Weather Underground, Incorporated v. Navigation Catalyst Systems, Incorporated et al

Filing 264

RESPONSE to 240 MOTION in Limine No. 1 filed by Weather Underground, Incorporated. (Attachments: # 1 Exhibit E) (Schaefer, Enrico)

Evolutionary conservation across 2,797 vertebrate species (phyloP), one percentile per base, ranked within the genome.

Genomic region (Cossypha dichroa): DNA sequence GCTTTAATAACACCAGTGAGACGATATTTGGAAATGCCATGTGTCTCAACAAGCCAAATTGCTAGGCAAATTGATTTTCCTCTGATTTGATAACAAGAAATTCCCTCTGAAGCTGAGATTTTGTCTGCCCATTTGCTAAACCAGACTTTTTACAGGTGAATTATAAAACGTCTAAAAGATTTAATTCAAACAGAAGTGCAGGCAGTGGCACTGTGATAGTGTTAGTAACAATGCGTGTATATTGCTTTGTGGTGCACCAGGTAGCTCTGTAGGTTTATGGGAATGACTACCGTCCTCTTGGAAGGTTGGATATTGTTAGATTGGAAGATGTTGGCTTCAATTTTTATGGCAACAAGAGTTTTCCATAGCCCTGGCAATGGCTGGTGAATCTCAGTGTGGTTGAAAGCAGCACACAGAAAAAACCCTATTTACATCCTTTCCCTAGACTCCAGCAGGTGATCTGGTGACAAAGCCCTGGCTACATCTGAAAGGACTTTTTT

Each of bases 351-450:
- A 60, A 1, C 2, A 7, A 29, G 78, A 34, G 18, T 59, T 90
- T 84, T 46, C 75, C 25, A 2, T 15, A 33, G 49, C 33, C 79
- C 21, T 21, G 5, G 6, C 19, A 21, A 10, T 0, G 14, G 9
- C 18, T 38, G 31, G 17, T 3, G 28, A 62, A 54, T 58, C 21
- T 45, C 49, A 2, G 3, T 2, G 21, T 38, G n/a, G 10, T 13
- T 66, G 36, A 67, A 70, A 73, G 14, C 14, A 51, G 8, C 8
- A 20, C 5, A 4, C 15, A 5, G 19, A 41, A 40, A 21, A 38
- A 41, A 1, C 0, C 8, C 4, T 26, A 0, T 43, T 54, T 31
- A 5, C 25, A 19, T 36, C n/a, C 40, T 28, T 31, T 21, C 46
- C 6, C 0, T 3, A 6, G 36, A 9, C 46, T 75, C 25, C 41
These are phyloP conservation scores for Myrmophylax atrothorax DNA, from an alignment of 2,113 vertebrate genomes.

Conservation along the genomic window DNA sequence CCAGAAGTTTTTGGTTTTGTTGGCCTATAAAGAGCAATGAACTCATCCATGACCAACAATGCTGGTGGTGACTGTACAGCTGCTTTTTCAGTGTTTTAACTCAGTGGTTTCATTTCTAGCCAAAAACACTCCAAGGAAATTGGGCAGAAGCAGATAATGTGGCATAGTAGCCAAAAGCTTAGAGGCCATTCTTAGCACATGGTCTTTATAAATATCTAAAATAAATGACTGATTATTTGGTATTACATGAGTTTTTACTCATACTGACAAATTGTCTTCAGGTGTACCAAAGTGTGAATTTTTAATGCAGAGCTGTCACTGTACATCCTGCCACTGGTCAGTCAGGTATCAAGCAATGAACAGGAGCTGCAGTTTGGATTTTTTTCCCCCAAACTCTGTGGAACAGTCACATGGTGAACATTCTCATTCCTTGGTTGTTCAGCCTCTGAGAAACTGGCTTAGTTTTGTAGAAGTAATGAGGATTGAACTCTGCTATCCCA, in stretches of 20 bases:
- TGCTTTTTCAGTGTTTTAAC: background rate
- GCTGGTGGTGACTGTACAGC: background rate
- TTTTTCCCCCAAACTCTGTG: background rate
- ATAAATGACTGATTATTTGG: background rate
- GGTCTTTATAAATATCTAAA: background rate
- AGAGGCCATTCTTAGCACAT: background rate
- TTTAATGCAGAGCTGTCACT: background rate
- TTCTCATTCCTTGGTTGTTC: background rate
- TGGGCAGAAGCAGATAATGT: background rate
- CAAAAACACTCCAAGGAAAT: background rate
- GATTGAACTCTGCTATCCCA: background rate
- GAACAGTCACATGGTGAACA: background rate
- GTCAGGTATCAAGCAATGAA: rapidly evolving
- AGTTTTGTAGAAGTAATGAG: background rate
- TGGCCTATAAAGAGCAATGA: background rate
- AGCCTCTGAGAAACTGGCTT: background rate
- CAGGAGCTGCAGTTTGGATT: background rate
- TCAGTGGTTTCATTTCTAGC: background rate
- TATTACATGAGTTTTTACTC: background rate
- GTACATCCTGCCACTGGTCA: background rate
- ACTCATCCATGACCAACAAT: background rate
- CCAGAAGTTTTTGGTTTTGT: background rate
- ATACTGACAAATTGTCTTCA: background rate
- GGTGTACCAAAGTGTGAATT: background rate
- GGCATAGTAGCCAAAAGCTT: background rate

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IN THE UNITED STATES DISTRICT COURT FOR THE EASTERN DISTRICT OF MICHIGAN THE WEATHER UNDERGROUND, INC., a Michigan corporation, Case No. 2:09-cv-10756 Hon. Marianne O. Battani Plaintiff, vs. NAVIGATION CATALYST SYSTEMS, INC., a Delaware corporation; BASIC FUSION, INC., a Delaware corporation; CONNEXUS CORP., a Delaware corporation; and FIRSTLOOK, INC., a Delaware corporation, Defendant. / Enrico Schaefer (P43506) Brian A. Hall (P70865) TRAVERSE LEGAL, PLC 810 Cottageview Drive, Unit G-20 Traverse City, MI 49686 231-932-0411 Lead Counsel for Plaintiff Nicholas J. Stasevich (P41896) Benjamin K. Steffans (P69712) BUTZEL LONG, PC 150 West Jefferson, Suite 100 Detroit, MI 48226 (313) 225-7000 Local Counsel for Defendants Anthony Patti (P43729) HOOPER HATHAWAY, P.C. 126 South Main Street Ann Arbor, MI 48104 734-662-4426 Co-counsel for Plaintiff William A. Delgado (admitted pro hac vice) WILLENKEN WILSON LOH & LIEB LLP 707 Wilshire Blvd., Ste. 3850 Los Angeles, CA 90017 213-955-9240 Lead Counsel for Defendants / PLAINTIFF’S RESPONSE TO DEFENDANTS’ MOTION IN LIMINE NO. 1 REGARDING OTHER LAWSUITS OR DISPUTES BETWEEN DEFENDANTS AND OTHER PARTIES 1 NOW COME Plaintiff, by and through counsel, TRAVERSE LEGAL, PLC and HOOPER HATHAWAY, P.C., and hereby submits its response to Defendants’ Motion in Limine No. 1 regarding other lawsuits or disputes between Defendants and other parties and states as follows: A. The Existence of Threat Letters, UDRPs and ACPA lawsuits is Relevant. Defendants have taken the interesting position that third party threat letters alleging trademark infringement, UDRP arbitrations for cybersquatting and ACPA lawsuits filed against them are not relevant to this case. Essentially, Defendants seeks to make this case purely about the 270 or so domains that are typos, words swaps and other variations of Plaintiff’s trademarks. In this regard, Defendants argue: This is a lawsuit about one unique set of allegations, specifically whether Defendants’ registration of various domain names violated Plaintiff‘s purported rights in its trademarks. It is not a lawsuit about Defendants’ business practices, in general, or what disputes other parties have had over domain names. Nor is this a lawsuit about Defendants’ character or behavior patterns. (Defendants’ Brief p. 3.) 1. Defendants’ Business Model Contrary to Defendants’ argument, this is a lawsuit about Defendants business practice of using DNS error data (data which shows when internet users misspell a domain name of a “real web site” and where there is no domain registered yet) to register domains which have enough typo-traffic to show advertisements, get paid for advertising “clicks”, and drive profits based on volume or bulk registration. Where a single typo variation of a trademark protected domain 2 name might only yield $100 in profits per year, registration of hundreds of thousands of such infringing domains can result in tens of millions in dollars in profits, or more. Defendants’ business model was to make as much profit off infringing domains until and unless a trademark owner caught them. Only after getting caught would Defendants transfer the domain name to the trademark owner, delete the domain name, or make any real effort to avoid further infringement. 2. Defendants Intent & Behavior Patterns Contrary to Defendants arguments, its business practices, motive, and intent are the primary issues in this case. Defendants have argued in deposition that their handling of trademark threat letters and turning over domains to trademark owners is evidence of good faith. Plaintiff argues that the handling of those threat letters is merely a part of their effort to minimize risk of being sued under a knowingly unlawful business model, but more importantly further notice of trademark rights. 3. General Background Plaintiffs have not identified as exhibits, in bulk, the tens of thousands of trademark infringement threat letters and responses thereto. Instead, Plaintiff is offering a spreadsheet produced by Defendants which supposedly shows each threat letter received, the domains at issue, whether Defendants agreed that their domain was confusingly similar, and whether they transferred or deleted that domain. Sample pages from that spreadsheet are attached as Exhibit A. In certain instances, emails and other communications related to threat letters are being introduced to show notice, internal procedures for handling trademark claims, and admission of registering domain names that are confusingly similar to third party trademarks. 3 The president of Firstlook, Seth Jacoby, testified about their standard process of always giving back domain names to third parties who had legitimate trademark rights. The fact that they give domain names back to trademark owners with legitimate trademark claims is being used as a primary defense to Plaintiff’s claim of bad faith. Seth Jacoby testified: “The policy of the company has always been, if there’s a cease and desist letter of someone with legitimate rights, then the domain name is transferred to the complainant.” (Exhibit B; Deposition of Seth Jacoby at pg. 114.) “we made the decision that legal should hand over domain names that, through their legal advice, infringed on third parties.” (Exhibit B; Deposition of Seth Jacoby at pg. 115.) “God forbid we missed a trademark holder who had a legitimate claim ..” (Exhibit B; Deposition of Seth Jacoby at pg. 299.) “Q. Would it have been the standard process that, upon receiving a UDRP complaint asserting trademark rights, that there would have been a review internally as to whether or not they were quote/unquote, legitimate? A. Yeh, that’s right. Q. Okay. And if legitimate, what would be the standard process? If the trademark complaints were legitimate, what would you typically do? A: We would typically put those marks on the blacklist. Q. Okay, and would you also potentially offer to transfer those domains – A. Of course, yes, in all cases. “(Exhibit B; Deposition of Seth Jacoby at pgs. 331-332.) 4 Defendants’ in house compliance manager and in house counsel, Chris Pirrone, stated that he transferred domains to third parties who complained where he “thought there as a valid trademark claim.” (Exhibit C, Deposition of Chris Pirrone at pgs. 75, 87.) Mr. Pirrone also confirmed that when threat letters and UDRPs came across his desk, “the business people knew that – that if it [the trademark] was marked or identified, that they - that they were going to lose that argument …” (Exhibit C, Deposition of Chris Pirrone at pgs. 162-163.) Numerous exhibits describe the trademark review process as one where Defendants determine when third parties have asserted legitimate trademark rights in a domain and then transfer it to the trademark owner. (Exhibit C, Deposition of Chris Pirrone at pgs. 229-230.) Numerous witnesses also testified that Defendants blacklist, discussed below, was compiled from threat letters, UDRP complaints and ACPA lawsuits. (Exhibit C, Deposition of Chris Pirrone at pgs. 216-217.) Compliance Manger Lily Stevenson testified: “The blacklist database is a list that we have. Any C&Ds that come in, any UDRPs, any WIPOs, I’ll put in the extensions of the trademark and the variations that I think it will trigger.” (Exhibit D, Deposition of Lily Stevenson at pgs. 109-110.) President Seth Jacoby confirmed that the source of blacklist terms came from third party trademark threats. (Exhibit B; Deposition of Seth Jacoby at pgs. 80-81.) This blacklist was the primary tool Defendants say they used to avoid registering trademark-protected domains. Since the blacklist is Defendants primary piece of evidence, the jury is entitled to know how and why the blacklist was compiled, as well as the key fact that it contained character strings of trademarks for which Defendants had received a trademark threat. 5 The importance of threat letters as relevant across many key issues in the case is illustrated by Mr. Pirrone. Pirrone defended the registration of “” by stating essentially that until he received a threat letter from Travelocity, he would not be aware that the word “Travelocity” infringed third party trademark rights. (Exhibit C, Deposition of Chris Pirrone at pgs. 167-173). Threat letters are the primary way that Defendants state they have “actual notice” of third party trademark rights. Once they receive third party notice, they transfer the domain in “good faith.” Defendants use this same “actual notice” defense with regard to Plaintiff’s trademarks. Until they received Plaintiff’s UDRP Complaint, they had allegedly never heard of Plaintiff. Once they received the UDRP, they analyzed the claims and agreed they needed to transfer the domains. They then blacklisted the domains and trademarks from Plaintiff’s UDRP as a “good faith” effort to avoid further infringement. With regard to the ACPA lawsuit filed by Verizon, the lawsuit is highly relevant since Defendants countersued Verizon for cybersquatting under the ACPA asking for statutory damages of up to $100,000 for thousands of alleged violations of their own trademarks. Essentially, Defendants sued Verizon for cybersquatting on nearly the exact same facts alleged by Plaintiff against Defendants here. (Exhibit E, Verizon v. Navigation Catalyst Counterclaim.) In fact, Defendants claimed cybersquatting on their own registered trademarks, many of which are dictionary words such as “acrophobia”, “backstage pass”, “blank”, “”, and “uproar”. Defendants’ defense in this case is that registration of dictionary words as stand alone words or in combination with other dictionary words – i.e., “weather” and “underground”, or a typo of “underground” – can never be considered bad faith under the ACPA. The Verizon counterclaims are an admission, are completely contrary to the defenses offered, and go directly to credibility. 6 Ultimately, Rule 404(b)(2) applies and it shows intent, knowledge, identity (notice of trademark rights), absence of mistake, and lack of an accident. Note a cautionary instruction about the limited permissible use and not to show propensity for cybersquatting is likely. That said, ACPA Bad Faith Factor 8 specifically incorporates a propensity/pattern of conduct element. Under 17 USC 1125(d), the jury is provided extremely broad consideration of evidence that might evidence a bad faith intent to profit from trademark infringing domains. 17 USC § 1125(d) makes Defendants’ portfolio of domains and other third party trademark violations directly relevant to the primary issue in this case of bad faith. The Jury may consider “factors such as, but not limited to – (VIII) the person's registration or acquisition of multiple domain names which the person knows are identical or confusingly similar to marks of others that are distinctive at the time of registration of such domain names, or dilutive of famous marks of others that are famous at the time of registration of such domain names, without regard to the goods or services of the parties;” “This factor was intended by Congress to target the “practice known as ‘warehousing,’ in which a cyberpirate registers multiple domain names—sometimes hundreds, even thousands— that mirror the trademarks of others.” H.R.Rep. No. 106–412, at 13. See also Sen. Rep. No. 106– 140, at 16.” Harrods Ltd. v. Sixty Internet Domain Names, 302 F.3d 214, 239 (4th Cir. 2002). Federal Rule of Evidence 402 defines relevant evidence as “evidence having any tendency to make the existence of any fact that is of consequence to the determination of the action more probable or less probable than it would be without the evidence.” The fact that 7 Defendants were under constant threat of third party cybersquatting, near constant UDRP arbitrations and approximately nine ACPA lawsuits certainly makes it more probable that: (a) Defendants knew (i.e. were on notice) their portfolio contained domains that violated third party trademarks. (b) Defendants’ portfolio in fact contained large numbers of trademark-protected domains. (c) Defendants knew their business model of using DNS error data to identify unregistered domain names was feeding trademark-protected domains into their system. (d) Defendants supposed trademark-screening process was wholly inadequate. (e) Defendants were only turning over domain names after getting caught, keeping the remaining infringing domains until a trademark owner complained. (f) Defendants had the bad faith intent to profit from third party trademarks under 17 USC 1125(d)(VIII). In each instance of receiving notice of a trademark claim by a third party, through whatever source, Defendants analyzed the third party claim the exact same way they supposedly reviewed the domain for trademark issues prior to registration. In instances where Defendants admit that their domain name is confusingly similar to a third party mark, Defendants either transferred the domain to the trademark owner or deleted the domain from their portfolio. A key question for the jury will be how easily Defendants can identify trademark violations after receiving a threat from a trademark owner, but not when they reviewed the 8 domain for trademark issues originally for registration. Receiving dozens of threat letters for trademark infringement, and agreeing with the vast majority of complaints, is powerful evidence tending to make ‘bad faith’ more probable than not. Since Defendants deny that they knew that tens of thousands of otherwise clearly infringing domain names were trademark protected, a key issue in the case has become “notice” of such trademarks. The jury can find that Defendants’ registered domains which they knew were identical or confusingly similar to marks of others (i.e. “notice”) from a variety of evidence including actual notice from trademark owners generally, and specifically, given the volume of threat letters, UDRP proceedings and ACPA lawsuits they were receiving, a jury could conclude that Defendants were aware that their portfolio contained large numbers of infringing domains. At a minimum, the threat letters should have triggered an early complete review of their registration process. Defendants’ primary defenses are that registration of domains typographically similar to Plaintiff’s marks were a mistake, inadvertent or otherwise incidental to their business process. Defendants will argue that they were trying really hard to avoid third party trademarks by developing internal processes and software to avoid trademarks. A key piece of evidence involves Defendants “Blacklist” which they say they developed in 2004. This Blacklist is comprised of character strings (i.e. “microsoft” or “micros” or “crosoft”) compiled and assembled from third party trademark infringement claims (the threat letters, UDRP proceedings and ACPA lawsuits). Defendants seek to establish “good faith” registration by arguing that once they received actual notice of a trademark through threat letter, UDRP or ACPA lawsuit, they 9 transferred the domains and precluded registration of any further domains similar to those marks through the Blacklist. How can Defendants seek to introduce exhibits and testimony about their use of the Blacklist to avoid trademarks without allowing Plaintiff to tell the jury how the list was compiled? How the Blacklist, which is one of Defendants’ key defense exhibits, was compiled is highly relevant and inescapable given Defendants defenses. Intent is the key issue in this case. Defendants say that Blacklisting character strings is powerful evidence of ‘good faith.’ Plaintiff argues that Defendants only avoided trademarks in cases where they had gotten caught. Plaintiff can further show the jury that even after receiving third party notice of trademark infringement and concluding that the claims were indeed valid, Defendants continued to register infringing domains. B. Threat Letters, UDRPs and ACPA Lawsuits Are Not Being Offered for the Truth of the Matter Asserted. Defendants also argue that third party letters, emails and related evidence should be excluded under the rule against hearsay. Federal Rule of Evidence 801 defines hearsay as a statement that the declarant does not make while testifying at the current trial or hearing; and a party offers into evidence to prove the truth of the matter asserted in the statement. Third party infringement letters, UDRPs and ACPA complaints are not being offered for the truth of the matter asserted in those letters. They are being offered to show notice of third party claims, knowledge of third party identity and marks, and as absence of mistake or accident in registration despite Defendants’ process of supposedly avoiding trademark infringement. To 10 the extent Defendants transferred the alleged infringing domain to the trademark owner after receiving a complaint, Defendants have admitted that they registered and used a domain name that was confusingly similar to a third party trademark. In Defendants’ language, these are “legitimate” and “valid” third party trademark infringement claims. So while the initial threat letters may not prove infringement, defendants transfer of domains to the trademark owner are admissions against interest under Rule 801(d)(2). Defendants' process of transferring domains after receiving “legitimate” trademark threats from third parties is admissible as admissions of a party opponent under Rule 801(d)(2)(A). See Donlin v. Aramark Corp., 162 F.R.D. 149, 150 (D. Utah 1995); United States v. Ammar, 714 F.2d 238, 254 (3d Cir.1983); Mahlandt v. Wild Canid Survival & Research Center, 588 F.2d 626 (8th Cir.1978); see Comment to 1972 Proposed Rules to Rule 801(d)(2)(A). Under Rule 801(d)(2)(A), an admission in opinion form may be admissible even if it is an opinion of law. Specht v. Jensen, 832 F.2d 1516 (10th Cir.1987) rev'd in part on unrelated issue 853 F.2d 805 (10th Cir.1988) (“we screwed up and now were in trouble”); Owens v. Atchinson Topeka & Santa Fe Ry. Co., 393 F.2d 77, 79 (5th Cir.1968); Russell v. United Parcel Service Inc., 666 F.2d 1188, 1190 n. 1 (8th Cir.1981); McCormick, Evidence, Vol. 2 § 256 4th ed. (1992) (“The statements normally include an application of a standard to the facts; thus they reveal the facts as the declarant thinks them to be, to which the standard of ‘fault’ or other legal or moral standard in involved in the statement was applied”); Wigmore, Evidence (Chadbourn rev. § 1053(3) (1972) ( “The opinion rule (§ 1917 infra) does not limit the use of a party's admissions”). 11 The spreadsheets kept by Defendants in the regular course of business to track third party trademark threats and transfer domains are also admissions under Rule 801(d)(2)(A). See Misener v. Gen. Motors, 165 F.R.D. 105, 107 (D. Utah 1996). These spreadsheets are also admissible as Records of a Regularly Conducted Activity under Rule 803. (6) Records of a Regularly Conducted Activity. A record of an act, event, condition, opinion, or diagnosis if:(A) the record was made at or near the time by-or from information transmitted by--someone with knowledge;(B) the record was kept in the course of a regularly conducted activity of a business, organization, occupation, or calling, whether or not for profit;(C) making the record was a regular practice of that activity;(D) all these conditions are shown by the testimony of the custodian or another qualified witness, or by a certification that complies with Rule 902(11) or (12) or with a statute permitting certification; and(E) neither the source of information nor the method or circumstances of preparation indicate a lack of trustworthiness. Fed. R. Evid. 803. C. Conclusion Trademark infringement notices to Defendants are integral to Defendants’ process of registering domain names. Defendants argue that until they receive notice from a trademark owner, they cannot have a “bad faith intent” to profit from the mark. When Defendants conclude they are infringing a third party trademark, they transfer the domain. The evidence is relevant to a variety of core issues in the case. / 12 / / / / 13 Respectfully submitted this 27th day of February, 2012. /s/Enrico Schaefer Enrico Schaefer (P43506) Brian A. Hall (P70865) TRAVERSE LEGAL, PLC 810 Cottageview Drive, Unit G-20 Traverse City, MI 49686 231-932-0411 Lead Counsel for Plaintiff Anthony P. Patti (P43729) HOOPER HATHAWAY, PC 126 South Main Street Ann Arbor, MI 48104 734-662-4426 Co-Counsel for Plaintiff 14 CERTIFICATE OF SERVICE I hereby certify that on the 27th day of February, 2012, I electronically filed the foregoing paper with the Court using the ECF system which will send notification of such filing to the following: Enrico Schaefer (P43506) Brian A. Hall (P70865) TRAVERSE LEGAL, PLC 810 Cottageview Drive, Unit G-20 Traverse City, MI 49686 231-932-0411 Lead Counsel for Plaintiff Nicholas J. Stasevich (P41896) Benjamin K. Steffans (P69712) BUTZEL LONG, PC 150 West Jefferson, Suite 100 Detroit, MI 48226 (313) 225-7000 Local Counsel for Defendants Anthony Patti (P43729) HOOPER HATHAWAY, P.C. 126 South Main Street Ann Arbor, MI 48104 734-662-4426 Co-counsel for Plaintiff William A. Delgado (admitted pro hac vice) WILLENKEN WILSON LOH & LIEB LLP 707 Wilshire Blvd., Ste. 3850 Los Angeles, CA 90017 213-955-9240 Lead Counsel for Defendants /s/Enrico Schaefer Enrico Schaefer (P43506) Brian A. Hall (P70865) TRAVERSE LEGAL, PLC 810 Cottageview Drive, Unit G-20 Traverse City, MI 49686 231-932-0411 Lead Counsel for Plaintiff 15